27 Jun, 2017

Grand  Valley  Delegation  in  D.C.  to  Support  Western  Colorado Energy  Trade,  Jordan  Cove  Pipeline  Project


GRAND  JUNCTION,  CO  (June  26,  2017)– Last  week  a  delegation  of  civic  and  business  leaders  from  the  Grand  Valley  visited  Washington  D.C.  to  advocate  for  the  completion  of  the  Jordan  Cove  pipeline  project  and  highlight  Western  Colorado’s  role  in  the  global  trade of  Liquefied  Natural  Gas  (LNG) and  other  energy  export  products. The  visit  was  coordinated  with  the  office of  U.S.  Senator  Cory  Garner  (R-­Colo.)  and  occurred  in  concert  with  the  Colorado  Capital  Conference June  21‐23.

The  delegation  consisted  of  Mesa  County  Commissioner  Rose  Pugliese  (R);  Derek  Wagner,  Vice  President  for  Intergovernmental  and  Community  Affairs at Colorado  Mesa  University  in  Grand  Junction;  David  Ludlam,  Executive  Director  at  West  Slope  Colorado  Oil & Gas  Association (WSCOGA); and Kristi  Pollard,  Executive  Director  of  the  Grand  Junction  Economic  Partnership.  Rio  Blanco  County Commissioner  Shawn  Bolton  also  participated.

The  delegation  met  with  members  of  the  U.S.  State  Department;  Chairman  Cheryl  A.  LaFleur  of  the  Federal  Energy  Regulatory Commission  (FERC);  Mike  Cantanzaro,  Special  Assistant  to  the  President  for  Energy  National  Economic  Council;  and  Lucian  “Lou”  Pugliaresi,  President  of  the  Energy  Policy  Research  Foundation  (EPRINC).

“I  am  pleased  to  have  been  a  part  of  the  delegation  touting  the  economic  benefits  of  the  Jordan  Cove  project  in  Washington,  D.C.,”  said  Pollard.  “From  the  State  Department  to  FERC, to the  White  House,  we  heard  resounding  support  for  changing  the  economy  in  rural  America  and  creating  new  export  markets  for  LNG.”

“The  positive  response  we  received  at  each  of  our  meetings  was  heartening,”  added  Wagner.  “It  is  clear  that  our  efforts  in  D.C.  were  appreciated  last  week,  and that  we  should  keep  pushing  the  potential  of  the  Piceance  Basin every  chance  we  get.”
Commissioner  Pugliese  asserted,  “I  am  grateful  to  have  had  an  opportunity  to  advocate  to  high  level  Trump  Administration  officials  on  behalf  of  the  Jordan  Cove  project  and  the  opportunities  this  project  will  bring  for  job  and  business  growth  to  our  Northwest  Colorado  counties.”

One  year  ago,  under  the  previous  Administration,  FERC  rejected  a  $5.3  billion  proposal  to  build  a  natural  gas  export  terminal  in  Oregon’s  Jordan  Cove,  and  a  pipeline  that  would  supply  LNG  from  the  Piceance  Basin  to  the  terminal.  The  Western  Colorado  energy  industry,  including  members  of  the  delegation  in  D.C.,  have  consistently  advocated  to  revisit  the  proposal.

In  January,  FERC  ignited  hopes  that  the  proposal  would  be  approved  in  a  rehearing  when  it  granted  a  request  for  a  federal  pre‐filing review  process,  currently  underway.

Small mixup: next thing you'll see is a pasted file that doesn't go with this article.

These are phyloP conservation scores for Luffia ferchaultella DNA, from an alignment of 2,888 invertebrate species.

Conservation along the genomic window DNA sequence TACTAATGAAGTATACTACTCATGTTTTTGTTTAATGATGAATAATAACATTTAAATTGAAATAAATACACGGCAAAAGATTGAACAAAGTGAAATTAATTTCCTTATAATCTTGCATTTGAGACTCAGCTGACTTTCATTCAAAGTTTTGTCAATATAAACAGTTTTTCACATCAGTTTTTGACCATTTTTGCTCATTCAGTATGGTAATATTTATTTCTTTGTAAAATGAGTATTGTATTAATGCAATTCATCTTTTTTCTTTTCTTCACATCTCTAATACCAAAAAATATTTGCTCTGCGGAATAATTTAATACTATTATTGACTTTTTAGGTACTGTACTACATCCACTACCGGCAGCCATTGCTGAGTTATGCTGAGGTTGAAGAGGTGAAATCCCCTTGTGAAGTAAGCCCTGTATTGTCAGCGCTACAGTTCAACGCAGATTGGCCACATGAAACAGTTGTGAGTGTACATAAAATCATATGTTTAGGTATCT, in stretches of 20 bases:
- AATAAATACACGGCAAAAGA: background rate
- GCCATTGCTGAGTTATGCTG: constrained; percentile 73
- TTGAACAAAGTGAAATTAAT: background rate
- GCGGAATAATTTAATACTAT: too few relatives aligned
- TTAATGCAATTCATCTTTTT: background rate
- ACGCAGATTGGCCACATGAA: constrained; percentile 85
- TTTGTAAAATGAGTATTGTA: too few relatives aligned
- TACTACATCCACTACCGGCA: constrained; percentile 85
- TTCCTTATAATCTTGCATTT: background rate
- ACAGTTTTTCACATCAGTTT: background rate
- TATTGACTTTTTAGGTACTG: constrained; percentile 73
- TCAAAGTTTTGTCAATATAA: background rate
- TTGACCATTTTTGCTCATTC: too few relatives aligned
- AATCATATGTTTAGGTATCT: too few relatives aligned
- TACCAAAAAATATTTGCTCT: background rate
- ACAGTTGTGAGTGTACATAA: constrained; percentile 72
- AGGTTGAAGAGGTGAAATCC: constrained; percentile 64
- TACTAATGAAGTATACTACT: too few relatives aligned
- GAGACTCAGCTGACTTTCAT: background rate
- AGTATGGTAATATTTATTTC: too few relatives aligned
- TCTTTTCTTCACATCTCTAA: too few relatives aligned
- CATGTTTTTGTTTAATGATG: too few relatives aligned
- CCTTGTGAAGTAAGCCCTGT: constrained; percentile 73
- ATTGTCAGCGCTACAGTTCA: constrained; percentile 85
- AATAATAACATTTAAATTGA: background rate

Jeter  Thomas,  CFO  of  Caerus  Oil  and Gas,  which  operates  in  the  Piceance  Basin,  and  a  member  of  the  WSCOGA,  addressed  the
efforts  of  the  delegation:  “Caerus  Oil  and  Gas  applauds  civic  leaders  of  the  Piceance  Basin  for  their  hard  work  opening  new markets  for Western  Colorado  natural  gas,  and  forging  new  relations  with  possible  overseas allies.  Their  efforts  assist  Piceance  producers  as  we continue  unlocking  the  basins’  energy  and  economic  potential  in  the  years  to  come.”

The  Grand  Junction  Economic  Partnership  (GJEP)  and  the  Unconventional  Energy  Center  at  Colorado  Mesa  University  recently  released  a  study  titled  “The  Piceance  to  the  Pacific  – The  Economic  Advantage  the  Piceance  Basin  Has  Over  Other  North  American  Shale  Plays”, which  emphasizes  the  manufacturing  potential  in  Western  Colorado’s  Mancos  Shale  Energy  Reserves  and  potential  for  export,  particularly  to  Asian  markets.  The  report,  which  can  be  found  here,  served  as  a  basis  of  the  discussions  in  D.C.


About the Colorado Mesa University Unconventional Energy Center

The Unconventional Energy Center was established in response to a community driven process which identified the need to establish Mesa County as an epicenter of energy innovation. The primary focus of the Center is on applied undergraduate research projects that help unconventional energy development practitioners with regulatory predictability, reducing operating costs, increasing the effectiveness of extraction and reducing impacts on the environment. Visit https://www.coloradomesa.edu/energy/ for more information

About the Grand Junction Economic Partnership
The Grand Junction Economic Partnership (GJEP) is a private non-profit incorporated organization and the official economic development agency for Mesa County and its municipalities. GJEP works to recruit and retain businesses in the cities of Grand Junction and Fruita, the town of Palisade and surrounding regions. Visit www.gjep.org for more information.

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